Katja Iversen, CEO of Women Deliver, said, “Even the best intentioned decision-makers can’t make the best decisions if they’re operating in the dark. Having and using reliable data, evidence and research is the foundation for sound policies and investments in the health and lives of girls and women. Equal Measures 2030 will help provide just that.”
Just over a third of policymakers were confident to say that data and evidence related to gender equality was “very” or “quite good” in terms of timeliness and disaggregation (both 35%).
Dinah Musindarwezo, Executive Director of FEMNET, said, “The survey shows us that even when data is available it is not necessarily accessed and used. Data alone is not enough, we must ensure that evidence gets into the hands of those making decisions on issues that impact the lives of girls and women. African governments have reported that the limited accessibility of data, particularly gender-disaggregated data, will be a major challenge in achieving the SDGs.”
“Equal Measures 2030 is well positioned to help get the right data into the hands of advocates who can use it. By bridging this gap and making data actionable, we’re excited that local organizations will be better equipped to fight injustice and influence policies that can maximize the potential of women and girls in their communities,” said Gayle Smith, CEO of the ONE Campaign.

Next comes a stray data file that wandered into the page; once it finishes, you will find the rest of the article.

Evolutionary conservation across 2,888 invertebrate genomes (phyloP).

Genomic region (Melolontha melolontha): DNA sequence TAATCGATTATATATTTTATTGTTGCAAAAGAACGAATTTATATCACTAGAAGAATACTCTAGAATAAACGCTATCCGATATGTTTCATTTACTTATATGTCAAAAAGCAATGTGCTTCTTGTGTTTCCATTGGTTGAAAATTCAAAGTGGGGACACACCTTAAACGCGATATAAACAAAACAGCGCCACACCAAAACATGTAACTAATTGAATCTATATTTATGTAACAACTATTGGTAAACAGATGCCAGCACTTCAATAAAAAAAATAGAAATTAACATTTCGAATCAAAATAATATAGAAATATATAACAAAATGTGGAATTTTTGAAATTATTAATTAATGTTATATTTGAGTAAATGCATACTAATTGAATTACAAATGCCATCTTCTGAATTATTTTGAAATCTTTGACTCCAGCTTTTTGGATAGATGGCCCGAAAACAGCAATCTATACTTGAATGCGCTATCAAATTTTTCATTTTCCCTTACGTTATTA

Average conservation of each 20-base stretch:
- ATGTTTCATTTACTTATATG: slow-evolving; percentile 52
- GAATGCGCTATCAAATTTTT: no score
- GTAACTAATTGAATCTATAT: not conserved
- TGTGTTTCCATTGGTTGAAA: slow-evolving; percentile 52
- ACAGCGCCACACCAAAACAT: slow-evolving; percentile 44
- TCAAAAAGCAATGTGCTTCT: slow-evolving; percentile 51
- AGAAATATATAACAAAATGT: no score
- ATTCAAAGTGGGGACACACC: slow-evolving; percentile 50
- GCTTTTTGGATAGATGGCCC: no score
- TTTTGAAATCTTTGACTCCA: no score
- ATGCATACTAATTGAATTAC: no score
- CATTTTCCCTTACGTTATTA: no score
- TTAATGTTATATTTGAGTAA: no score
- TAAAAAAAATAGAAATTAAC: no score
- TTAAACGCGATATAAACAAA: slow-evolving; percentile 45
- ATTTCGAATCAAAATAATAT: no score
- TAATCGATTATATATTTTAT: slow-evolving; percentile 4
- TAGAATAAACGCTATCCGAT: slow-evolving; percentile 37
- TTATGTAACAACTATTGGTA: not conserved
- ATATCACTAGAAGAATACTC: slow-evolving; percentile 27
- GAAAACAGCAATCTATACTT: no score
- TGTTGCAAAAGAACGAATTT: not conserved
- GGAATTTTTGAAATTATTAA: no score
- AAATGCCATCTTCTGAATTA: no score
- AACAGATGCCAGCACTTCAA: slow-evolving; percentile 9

Jonathan Glennie, Director of Ipsos’ Sustainable Development Research Centre, said, “In the modern world we are increasingly able to gather data on key social and economic issues, including gender. But our research for Equal Measures 2030 shows that we are still some way from ensuring that crucial information is in the hands of the people that need it. We need to get better at both gathering data on gender issues, and also making it accessible to busy people with many competing priorities. That will take dedication and creativity—but it is possible.”
This survey is the first of new research carried out by Equal Measures 2030. Moving forward, the survey findings will be used to build on the value-add and role that data and evidence can play in helping policymakers make the right decisions to reach the SDGs for girls and women.
Read full survey results here.
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Photo: Stephan Bachenheimer / World Bank